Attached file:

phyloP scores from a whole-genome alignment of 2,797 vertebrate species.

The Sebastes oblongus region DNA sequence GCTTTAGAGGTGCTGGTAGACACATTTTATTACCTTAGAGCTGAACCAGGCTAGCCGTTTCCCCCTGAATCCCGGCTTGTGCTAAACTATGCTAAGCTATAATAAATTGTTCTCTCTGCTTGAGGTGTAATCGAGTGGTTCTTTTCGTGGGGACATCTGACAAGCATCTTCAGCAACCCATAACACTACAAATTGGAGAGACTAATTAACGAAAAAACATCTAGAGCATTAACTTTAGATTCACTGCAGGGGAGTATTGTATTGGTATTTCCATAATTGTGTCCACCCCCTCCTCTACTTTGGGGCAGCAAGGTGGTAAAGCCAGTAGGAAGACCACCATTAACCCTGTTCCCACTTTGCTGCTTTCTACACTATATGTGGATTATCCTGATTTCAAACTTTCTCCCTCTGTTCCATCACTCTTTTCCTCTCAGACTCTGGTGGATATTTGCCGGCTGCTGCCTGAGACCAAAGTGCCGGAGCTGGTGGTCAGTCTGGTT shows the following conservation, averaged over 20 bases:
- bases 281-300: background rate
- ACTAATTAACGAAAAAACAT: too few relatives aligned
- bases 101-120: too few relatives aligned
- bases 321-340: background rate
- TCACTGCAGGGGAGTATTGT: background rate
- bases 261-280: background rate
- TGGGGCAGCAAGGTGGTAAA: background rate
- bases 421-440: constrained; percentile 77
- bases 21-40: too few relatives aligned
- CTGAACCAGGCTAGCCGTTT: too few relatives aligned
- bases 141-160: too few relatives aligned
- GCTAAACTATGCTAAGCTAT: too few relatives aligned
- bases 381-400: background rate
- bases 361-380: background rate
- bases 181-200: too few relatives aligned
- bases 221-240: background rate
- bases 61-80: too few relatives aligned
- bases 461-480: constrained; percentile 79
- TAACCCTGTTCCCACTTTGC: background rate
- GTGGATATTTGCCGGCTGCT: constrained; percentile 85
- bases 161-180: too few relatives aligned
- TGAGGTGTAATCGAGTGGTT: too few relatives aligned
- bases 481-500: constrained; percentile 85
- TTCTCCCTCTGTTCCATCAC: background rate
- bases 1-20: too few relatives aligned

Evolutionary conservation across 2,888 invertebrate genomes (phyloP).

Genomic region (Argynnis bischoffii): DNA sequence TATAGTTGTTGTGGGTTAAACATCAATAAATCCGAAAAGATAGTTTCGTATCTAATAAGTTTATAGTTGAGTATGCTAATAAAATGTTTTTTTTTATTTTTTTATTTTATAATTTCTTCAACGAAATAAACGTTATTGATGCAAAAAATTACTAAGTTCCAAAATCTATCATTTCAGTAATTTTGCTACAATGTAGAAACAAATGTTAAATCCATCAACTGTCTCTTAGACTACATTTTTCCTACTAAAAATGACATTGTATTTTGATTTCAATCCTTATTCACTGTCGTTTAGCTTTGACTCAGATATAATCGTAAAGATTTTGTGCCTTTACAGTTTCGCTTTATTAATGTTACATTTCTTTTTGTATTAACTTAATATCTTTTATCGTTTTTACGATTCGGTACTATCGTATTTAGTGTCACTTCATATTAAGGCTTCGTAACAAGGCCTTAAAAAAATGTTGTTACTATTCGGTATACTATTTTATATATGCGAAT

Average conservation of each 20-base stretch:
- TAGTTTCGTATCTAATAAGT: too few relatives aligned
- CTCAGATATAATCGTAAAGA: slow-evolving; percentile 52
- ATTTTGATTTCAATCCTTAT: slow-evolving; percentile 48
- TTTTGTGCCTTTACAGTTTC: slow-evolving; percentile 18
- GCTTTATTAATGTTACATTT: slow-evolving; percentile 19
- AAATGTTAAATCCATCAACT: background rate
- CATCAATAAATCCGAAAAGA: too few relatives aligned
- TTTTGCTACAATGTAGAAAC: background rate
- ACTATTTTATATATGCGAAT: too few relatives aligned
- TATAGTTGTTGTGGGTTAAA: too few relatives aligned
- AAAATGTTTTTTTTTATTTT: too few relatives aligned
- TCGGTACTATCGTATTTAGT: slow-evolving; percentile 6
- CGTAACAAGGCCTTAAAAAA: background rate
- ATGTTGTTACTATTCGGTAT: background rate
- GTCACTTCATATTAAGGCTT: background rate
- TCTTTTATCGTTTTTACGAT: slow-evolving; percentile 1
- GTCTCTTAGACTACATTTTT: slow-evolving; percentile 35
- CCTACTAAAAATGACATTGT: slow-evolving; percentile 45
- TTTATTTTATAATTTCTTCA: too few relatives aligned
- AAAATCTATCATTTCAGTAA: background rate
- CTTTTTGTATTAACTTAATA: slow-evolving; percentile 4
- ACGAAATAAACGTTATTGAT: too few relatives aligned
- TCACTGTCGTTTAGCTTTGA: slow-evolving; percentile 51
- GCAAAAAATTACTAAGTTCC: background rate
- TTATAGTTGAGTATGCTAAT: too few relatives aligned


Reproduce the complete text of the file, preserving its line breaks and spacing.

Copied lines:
phyloP scores from a whole-genome alignment of 2,797 vertebrate species.

The Sebastes oblongus region DNA sequence GCTTTAGAGGTGCTGGTAGACACATTTTATTACCTTAGAGCTGAACCAGGCTAGCCGTTTCCCCCTGAATCCCGGCTTGTGCTAAACTATGCTAAGCTATAATAAATTGTTCTCTCTGCTTGAGGTGTAATCGAGTGGTTCTTTTCGTGGGGACATCTGACAAGCATCTTCAGCAACCCATAACACTACAAATTGGAGAGACTAATTAACGAAAAAACATCTAGAGCATTAACTTTAGATTCACTGCAGGGGAGTATTGTATTGGTATTTCCATAATTGTGTCCACCCCCTCCTCTACTTTGGGGCAGCAAGGTGGTAAAGCCAGTAGGAAGACCACCATTAACCCTGTTCCCACTTTGCTGCTTTCTACACTATATGTGGATTATCCTGATTTCAAACTTTCTCCCTCTGTTCCATCACTCTTTTCCTCTCAGACTCTGGTGGATATTTGCCGGCTGCTGCCTGAGACCAAAGTGCCGGAGCTGGTGGTCAGTCTGGTT shows the following conservation, averaged over 20 bases:
- bases 281-300: background rate
- ACTAATTAACGAAAAAACAT: too few relatives aligned
- bases 101-120: too few relatives aligned
- bases 321-340: background rate
- TCACTGCAGGGGAGTATTGT: background rate
- bases 261-280: background rate
- TGGGGCAGCAAGGTGGTAAA: background rate
- bases 421-440: constrained; percentile 77
- bases 21-40: too few relatives aligned
- CTGAACCAGGCTAGCCGTTT: too few relatives aligned
- bases 141-160: too few relatives aligned
- GCTAAACTATGCTAAGCTAT: too few relatives aligned
- bases 381-400: background rate
- bases 361-380: background rate
- bases 181-200: too few relatives aligned
- bases 221-240: background rate
- bases 61-80: too few relatives aligned
- bases 461-480: constrained; percentile 79
- TAACCCTGTTCCCACTTTGC: background rate
- GTGGATATTTGCCGGCTGCT: constrained; percentile 85
- bases 161-180: too few relatives aligned
- TGAGGTGTAATCGAGTGGTT: too few relatives aligned
- bases 481-500: constrained; percentile 85
- TTCTCCCTCTGTTCCATCAC: background rate
- bases 1-20: too few relatives aligned

Evolutionary conservation across 2,888 invertebrate genomes (phyloP).

Genomic region (Argynnis bischoffii): DNA sequence TATAGTTGTTGTGGGTTAAACATCAATAAATCCGAAAAGATAGTTTCGTATCTAATAAGTTTATAGTTGAGTATGCTAATAAAATGTTTTTTTTTATTTTTTTATTTTATAATTTCTTCAACGAAATAAACGTTATTGATGCAAAAAATTACTAAGTTCCAAAATCTATCATTTCAGTAATTTTGCTACAATGTAGAAACAAATGTTAAATCCATCAACTGTCTCTTAGACTACATTTTTCCTACTAAAAATGACATTGTATTTTGATTTCAATCCTTATTCACTGTCGTTTAGCTTTGACTCAGATATAATCGTAAAGATTTTGTGCCTTTACAGTTTCGCTTTATTAATGTTACATTTCTTTTTGTATTAACTTAATATCTTTTATCGTTTTTACGATTCGGTACTATCGTATTTAGTGTCACTTCATATTAAGGCTTCGTAACAAGGCCTTAAAAAAATGTTGTTACTATTCGGTATACTATTTTATATATGCGAAT

Average conservation of each 20-base stretch:
- TAGTTTCGTATCTAATAAGT: too few relatives aligned
- CTCAGATATAATCGTAAAGA: slow-evolving; percentile 52
- ATTTTGATTTCAATCCTTAT: slow-evolving; percentile 48
- TTTTGTGCCTTTACAGTTTC: slow-evolving; percentile 18
- GCTTTATTAATGTTACATTT: slow-evolving; percentile 19
- AAATGTTAAATCCATCAACT: background rate
- CATCAATAAATCCGAAAAGA: too few relatives aligned
- TTTTGCTACAATGTAGAAAC: background rate
- ACTATTTTATATATGCGAAT: too few relatives aligned
- TATAGTTGTTGTGGGTTAAA: too few relatives aligned
- AAAATGTTTTTTTTTATTTT: too few relatives aligned
- TCGGTACTATCGTATTTAGT: slow-evolving; percentile 6
- CGTAACAAGGCCTTAAAAAA: background rate
- ATGTTGTTACTATTCGGTAT: background rate
- GTCACTTCATATTAAGGCTT: background rate
- TCTTTTATCGTTTTTACGAT: slow-evolving; percentile 1
- GTCTCTTAGACTACATTTTT: slow-evolving; percentile 35
- CCTACTAAAAATGACATTGT: slow-evolving; percentile 45
- TTTATTTTATAATTTCTTCA: too few relatives aligned
- AAAATCTATCATTTCAGTAA: background rate
- CTTTTTGTATTAACTTAATA: slow-evolving; percentile 4
- ACGAAATAAACGTTATTGAT: too few relatives aligned
- TCACTGTCGTTTAGCTTTGA: slow-evolving; percentile 51
- GCAAAAAATTACTAAGTTCC: background rate
- TTATAGTTGAGTATGCTAAT: too few relatives aligned